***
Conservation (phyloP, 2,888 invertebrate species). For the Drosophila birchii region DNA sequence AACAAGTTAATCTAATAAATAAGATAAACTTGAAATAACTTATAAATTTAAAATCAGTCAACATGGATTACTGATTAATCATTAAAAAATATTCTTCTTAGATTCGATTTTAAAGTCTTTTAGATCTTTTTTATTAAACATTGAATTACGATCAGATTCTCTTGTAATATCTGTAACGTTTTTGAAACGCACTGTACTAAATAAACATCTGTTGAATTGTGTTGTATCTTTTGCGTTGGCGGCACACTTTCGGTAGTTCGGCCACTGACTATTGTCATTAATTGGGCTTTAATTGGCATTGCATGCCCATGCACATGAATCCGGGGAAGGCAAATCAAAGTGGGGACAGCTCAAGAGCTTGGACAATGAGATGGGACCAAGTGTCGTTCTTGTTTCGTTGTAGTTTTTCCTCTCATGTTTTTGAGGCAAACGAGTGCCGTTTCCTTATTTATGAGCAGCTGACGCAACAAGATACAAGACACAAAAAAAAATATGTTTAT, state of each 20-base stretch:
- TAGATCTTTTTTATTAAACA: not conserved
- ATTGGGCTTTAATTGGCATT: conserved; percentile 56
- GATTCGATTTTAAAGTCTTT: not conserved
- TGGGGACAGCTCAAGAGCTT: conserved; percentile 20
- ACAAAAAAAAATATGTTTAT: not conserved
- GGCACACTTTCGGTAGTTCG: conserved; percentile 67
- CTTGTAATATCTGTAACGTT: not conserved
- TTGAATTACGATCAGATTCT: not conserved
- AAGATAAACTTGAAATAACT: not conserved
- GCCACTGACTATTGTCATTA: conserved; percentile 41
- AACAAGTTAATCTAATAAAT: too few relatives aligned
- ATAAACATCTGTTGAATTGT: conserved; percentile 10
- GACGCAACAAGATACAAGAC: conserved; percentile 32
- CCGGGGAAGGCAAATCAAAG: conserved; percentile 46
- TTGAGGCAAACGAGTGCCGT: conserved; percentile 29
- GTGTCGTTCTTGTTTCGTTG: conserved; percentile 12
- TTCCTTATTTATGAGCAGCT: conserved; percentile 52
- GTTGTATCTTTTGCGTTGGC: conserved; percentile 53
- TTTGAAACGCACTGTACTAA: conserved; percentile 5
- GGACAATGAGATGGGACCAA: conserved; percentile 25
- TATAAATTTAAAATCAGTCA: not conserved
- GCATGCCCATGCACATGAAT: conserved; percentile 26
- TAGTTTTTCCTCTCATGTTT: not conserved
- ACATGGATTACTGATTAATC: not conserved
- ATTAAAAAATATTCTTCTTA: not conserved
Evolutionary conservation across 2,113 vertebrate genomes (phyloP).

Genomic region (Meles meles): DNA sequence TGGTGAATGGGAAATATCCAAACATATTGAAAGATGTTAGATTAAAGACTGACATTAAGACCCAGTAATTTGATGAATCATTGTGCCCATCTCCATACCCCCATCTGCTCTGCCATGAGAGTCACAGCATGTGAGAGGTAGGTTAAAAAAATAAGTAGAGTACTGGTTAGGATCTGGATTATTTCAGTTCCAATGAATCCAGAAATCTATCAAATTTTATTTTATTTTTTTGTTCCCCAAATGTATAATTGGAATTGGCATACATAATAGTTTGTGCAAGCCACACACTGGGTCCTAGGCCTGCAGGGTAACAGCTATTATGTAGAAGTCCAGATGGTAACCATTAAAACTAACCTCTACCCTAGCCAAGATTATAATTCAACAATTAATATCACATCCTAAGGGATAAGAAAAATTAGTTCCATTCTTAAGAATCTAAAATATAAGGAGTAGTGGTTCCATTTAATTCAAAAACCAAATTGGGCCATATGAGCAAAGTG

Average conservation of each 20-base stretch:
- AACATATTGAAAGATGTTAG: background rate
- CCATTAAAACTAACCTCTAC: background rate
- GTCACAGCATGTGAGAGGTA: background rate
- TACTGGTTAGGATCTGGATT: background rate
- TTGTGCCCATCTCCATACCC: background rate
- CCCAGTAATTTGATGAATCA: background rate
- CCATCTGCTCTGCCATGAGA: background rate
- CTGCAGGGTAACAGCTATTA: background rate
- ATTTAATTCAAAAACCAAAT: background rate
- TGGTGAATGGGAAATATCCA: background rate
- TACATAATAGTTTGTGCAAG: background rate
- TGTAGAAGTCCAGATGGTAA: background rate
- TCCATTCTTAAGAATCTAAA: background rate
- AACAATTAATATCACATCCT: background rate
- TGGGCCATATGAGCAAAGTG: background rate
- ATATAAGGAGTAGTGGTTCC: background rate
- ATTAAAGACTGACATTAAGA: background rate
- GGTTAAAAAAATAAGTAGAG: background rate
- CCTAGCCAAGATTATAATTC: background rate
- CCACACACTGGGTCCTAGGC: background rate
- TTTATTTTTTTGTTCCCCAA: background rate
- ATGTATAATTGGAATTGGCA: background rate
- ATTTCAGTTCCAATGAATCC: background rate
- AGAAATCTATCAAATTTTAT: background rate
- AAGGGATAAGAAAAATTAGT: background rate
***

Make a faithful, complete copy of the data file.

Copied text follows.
Conservation (phyloP, 2,888 invertebrate species). For the Drosophila birchii region DNA sequence AACAAGTTAATCTAATAAATAAGATAAACTTGAAATAACTTATAAATTTAAAATCAGTCAACATGGATTACTGATTAATCATTAAAAAATATTCTTCTTAGATTCGATTTTAAAGTCTTTTAGATCTTTTTTATTAAACATTGAATTACGATCAGATTCTCTTGTAATATCTGTAACGTTTTTGAAACGCACTGTACTAAATAAACATCTGTTGAATTGTGTTGTATCTTTTGCGTTGGCGGCACACTTTCGGTAGTTCGGCCACTGACTATTGTCATTAATTGGGCTTTAATTGGCATTGCATGCCCATGCACATGAATCCGGGGAAGGCAAATCAAAGTGGGGACAGCTCAAGAGCTTGGACAATGAGATGGGACCAAGTGTCGTTCTTGTTTCGTTGTAGTTTTTCCTCTCATGTTTTTGAGGCAAACGAGTGCCGTTTCCTTATTTATGAGCAGCTGACGCAACAAGATACAAGACACAAAAAAAAATATGTTTAT, state of each 20-base stretch:
- TAGATCTTTTTTATTAAACA: not conserved
- ATTGGGCTTTAATTGGCATT: conserved; percentile 56
- GATTCGATTTTAAAGTCTTT: not conserved
- TGGGGACAGCTCAAGAGCTT: conserved; percentile 20
- ACAAAAAAAAATATGTTTAT: not conserved
- GGCACACTTTCGGTAGTTCG: conserved; percentile 67
- CTTGTAATATCTGTAACGTT: not conserved
- TTGAATTACGATCAGATTCT: not conserved
- AAGATAAACTTGAAATAACT: not conserved
- GCCACTGACTATTGTCATTA: conserved; percentile 41
- AACAAGTTAATCTAATAAAT: too few relatives aligned
- ATAAACATCTGTTGAATTGT: conserved; percentile 10
- GACGCAACAAGATACAAGAC: conserved; percentile 32
- CCGGGGAAGGCAAATCAAAG: conserved; percentile 46
- TTGAGGCAAACGAGTGCCGT: conserved; percentile 29
- GTGTCGTTCTTGTTTCGTTG: conserved; percentile 12
- TTCCTTATTTATGAGCAGCT: conserved; percentile 52
- GTTGTATCTTTTGCGTTGGC: conserved; percentile 53
- TTTGAAACGCACTGTACTAA: conserved; percentile 5
- GGACAATGAGATGGGACCAA: conserved; percentile 25
- TATAAATTTAAAATCAGTCA: not conserved
- GCATGCCCATGCACATGAAT: conserved; percentile 26
- TAGTTTTTCCTCTCATGTTT: not conserved
- ACATGGATTACTGATTAATC: not conserved
- ATTAAAAAATATTCTTCTTA: not conserved
Evolutionary conservation across 2,113 vertebrate genomes (phyloP).

Genomic region (Meles meles): DNA sequence TGGTGAATGGGAAATATCCAAACATATTGAAAGATGTTAGATTAAAGACTGACATTAAGACCCAGTAATTTGATGAATCATTGTGCCCATCTCCATACCCCCATCTGCTCTGCCATGAGAGTCACAGCATGTGAGAGGTAGGTTAAAAAAATAAGTAGAGTACTGGTTAGGATCTGGATTATTTCAGTTCCAATGAATCCAGAAATCTATCAAATTTTATTTTATTTTTTTGTTCCCCAAATGTATAATTGGAATTGGCATACATAATAGTTTGTGCAAGCCACACACTGGGTCCTAGGCCTGCAGGGTAACAGCTATTATGTAGAAGTCCAGATGGTAACCATTAAAACTAACCTCTACCCTAGCCAAGATTATAATTCAACAATTAATATCACATCCTAAGGGATAAGAAAAATTAGTTCCATTCTTAAGAATCTAAAATATAAGGAGTAGTGGTTCCATTTAATTCAAAAACCAAATTGGGCCATATGAGCAAAGTG

Average conservation of each 20-base stretch:
- AACATATTGAAAGATGTTAG: background rate
- CCATTAAAACTAACCTCTAC: background rate
- GTCACAGCATGTGAGAGGTA: background rate
- TACTGGTTAGGATCTGGATT: background rate
- TTGTGCCCATCTCCATACCC: background rate
- CCCAGTAATTTGATGAATCA: background rate
- CCATCTGCTCTGCCATGAGA: background rate
- CTGCAGGGTAACAGCTATTA: background rate
- ATTTAATTCAAAAACCAAAT: background rate
- TGGTGAATGGGAAATATCCA: background rate
- TACATAATAGTTTGTGCAAG: background rate
- TGTAGAAGTCCAGATGGTAA: background rate
- TCCATTCTTAAGAATCTAAA: background rate
- AACAATTAATATCACATCCT: background rate
- TGGGCCATATGAGCAAAGTG: background rate
- ATATAAGGAGTAGTGGTTCC: background rate
- ATTAAAGACTGACATTAAGA: background rate
- GGTTAAAAAAATAAGTAGAG: background rate
- CCTAGCCAAGATTATAATTC: background rate
- CCACACACTGGGTCCTAGGC: background rate
- TTTATTTTTTTGTTCCCCAA: background rate
- ATGTATAATTGGAATTGGCA: background rate
- ATTTCAGTTCCAATGAATCC: background rate
- AGAAATCTATCAAATTTTAT: background rate
- AAGGGATAAGAAAAATTAGT: background rate